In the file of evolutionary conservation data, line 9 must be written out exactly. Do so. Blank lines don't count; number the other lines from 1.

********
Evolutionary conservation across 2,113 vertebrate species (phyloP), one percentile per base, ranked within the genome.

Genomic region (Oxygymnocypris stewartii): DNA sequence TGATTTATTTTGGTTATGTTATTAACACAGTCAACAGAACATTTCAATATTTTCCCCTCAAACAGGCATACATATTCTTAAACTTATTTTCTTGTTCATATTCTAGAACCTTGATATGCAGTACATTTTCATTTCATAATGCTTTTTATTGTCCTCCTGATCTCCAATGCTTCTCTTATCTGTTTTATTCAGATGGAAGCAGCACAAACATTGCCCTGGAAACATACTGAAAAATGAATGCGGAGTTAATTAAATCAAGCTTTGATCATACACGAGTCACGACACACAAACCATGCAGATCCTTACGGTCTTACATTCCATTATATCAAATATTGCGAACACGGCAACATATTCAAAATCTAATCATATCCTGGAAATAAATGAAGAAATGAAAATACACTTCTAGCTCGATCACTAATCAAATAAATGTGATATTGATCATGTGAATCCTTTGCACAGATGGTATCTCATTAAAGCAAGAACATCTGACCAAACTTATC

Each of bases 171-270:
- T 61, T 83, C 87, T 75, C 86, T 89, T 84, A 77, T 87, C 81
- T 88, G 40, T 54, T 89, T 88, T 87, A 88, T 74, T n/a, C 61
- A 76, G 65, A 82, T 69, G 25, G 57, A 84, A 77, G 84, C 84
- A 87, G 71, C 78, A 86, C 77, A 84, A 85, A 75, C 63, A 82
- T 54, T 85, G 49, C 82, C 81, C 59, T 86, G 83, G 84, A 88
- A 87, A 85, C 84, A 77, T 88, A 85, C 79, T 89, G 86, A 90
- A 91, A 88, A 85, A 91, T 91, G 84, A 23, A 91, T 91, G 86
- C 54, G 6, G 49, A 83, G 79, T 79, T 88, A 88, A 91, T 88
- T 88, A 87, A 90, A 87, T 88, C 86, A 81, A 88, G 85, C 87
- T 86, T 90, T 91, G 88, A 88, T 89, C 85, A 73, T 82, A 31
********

- A 87, A 85, C 84, A 77, T 88, A 85, C 79, T 89, G 86, A 90